• Children with medical conditions such as HIV, and children with disabilities,
  • Children at least five years of age, up to 15 years old,
  • Children in biological sibling groups or two or more, with at least one of the siblings under 16 years of age.

The second major change in the Special Adoption Program is that the children will be chosen by the Vietnamese government.  That means that the Vietnamese government agencies will provide the prospective adopting parents with information about one or more children who are eligible for adoption.  The parents can choose one of the children, or decline to choose any.

The third major change is that there are only two adoption agencies in the US who can take part in the Special Adoption Program.   They are Dillon International and Holt International Children’s Services.  Only these two agencies can work directly with the Vietnamese authorities in the processing of adoption cases.

 The CSPA:  In June 2014, the US Supreme Court, unexpectedly and unfortunately, refused to make any changes in the CSPA law.  They said that this matter must be addressed by Congress.  So, some over-20 children of F3 and F4 applicants must wait until their parents reach the US and file F2B petitions for them.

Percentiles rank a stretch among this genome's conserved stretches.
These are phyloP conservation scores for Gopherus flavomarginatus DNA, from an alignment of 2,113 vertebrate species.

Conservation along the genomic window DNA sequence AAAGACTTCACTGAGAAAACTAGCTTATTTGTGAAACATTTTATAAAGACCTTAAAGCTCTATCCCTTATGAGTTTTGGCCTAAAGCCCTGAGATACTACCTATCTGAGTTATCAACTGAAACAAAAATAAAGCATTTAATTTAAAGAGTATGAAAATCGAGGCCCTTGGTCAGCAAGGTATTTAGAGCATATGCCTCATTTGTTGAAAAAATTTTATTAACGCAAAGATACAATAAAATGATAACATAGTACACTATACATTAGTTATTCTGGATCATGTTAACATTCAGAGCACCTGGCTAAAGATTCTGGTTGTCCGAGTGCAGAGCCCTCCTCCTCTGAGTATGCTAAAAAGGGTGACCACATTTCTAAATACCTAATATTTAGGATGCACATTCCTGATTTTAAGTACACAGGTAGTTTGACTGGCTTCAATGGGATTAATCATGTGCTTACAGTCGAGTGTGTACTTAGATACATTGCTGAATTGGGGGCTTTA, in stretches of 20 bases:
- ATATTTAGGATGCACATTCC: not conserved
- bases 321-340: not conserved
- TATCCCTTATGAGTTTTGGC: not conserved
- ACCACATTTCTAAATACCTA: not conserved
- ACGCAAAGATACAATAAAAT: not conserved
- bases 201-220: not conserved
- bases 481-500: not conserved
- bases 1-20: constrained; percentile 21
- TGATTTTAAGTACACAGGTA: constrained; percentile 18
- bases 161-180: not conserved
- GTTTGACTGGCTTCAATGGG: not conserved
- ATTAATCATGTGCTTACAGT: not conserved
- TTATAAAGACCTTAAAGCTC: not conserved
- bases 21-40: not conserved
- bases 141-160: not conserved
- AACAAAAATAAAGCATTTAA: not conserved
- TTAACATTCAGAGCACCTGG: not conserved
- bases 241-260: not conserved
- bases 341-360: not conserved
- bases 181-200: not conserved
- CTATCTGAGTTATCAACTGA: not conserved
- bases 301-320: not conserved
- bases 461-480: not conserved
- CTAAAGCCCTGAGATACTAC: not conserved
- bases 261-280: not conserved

What are the chances of Immigration Reform in 2015?   This is a purely political area.    There will be significant reform if enough Congressmen see that this will bring them more voters to keep them in office.  President Obama’s Executive Actions are temporary measures.  Achieving true immigration reform will require Congressional action.

The F2A category for spouses and children of Permanent Residents continues to move well, with a waiting time of about a year and a half until petitions become current.  The F2B Adult unmarried children of Permanent Residents still have a wait of more than five years, but the cut-off date for this category is also moving well.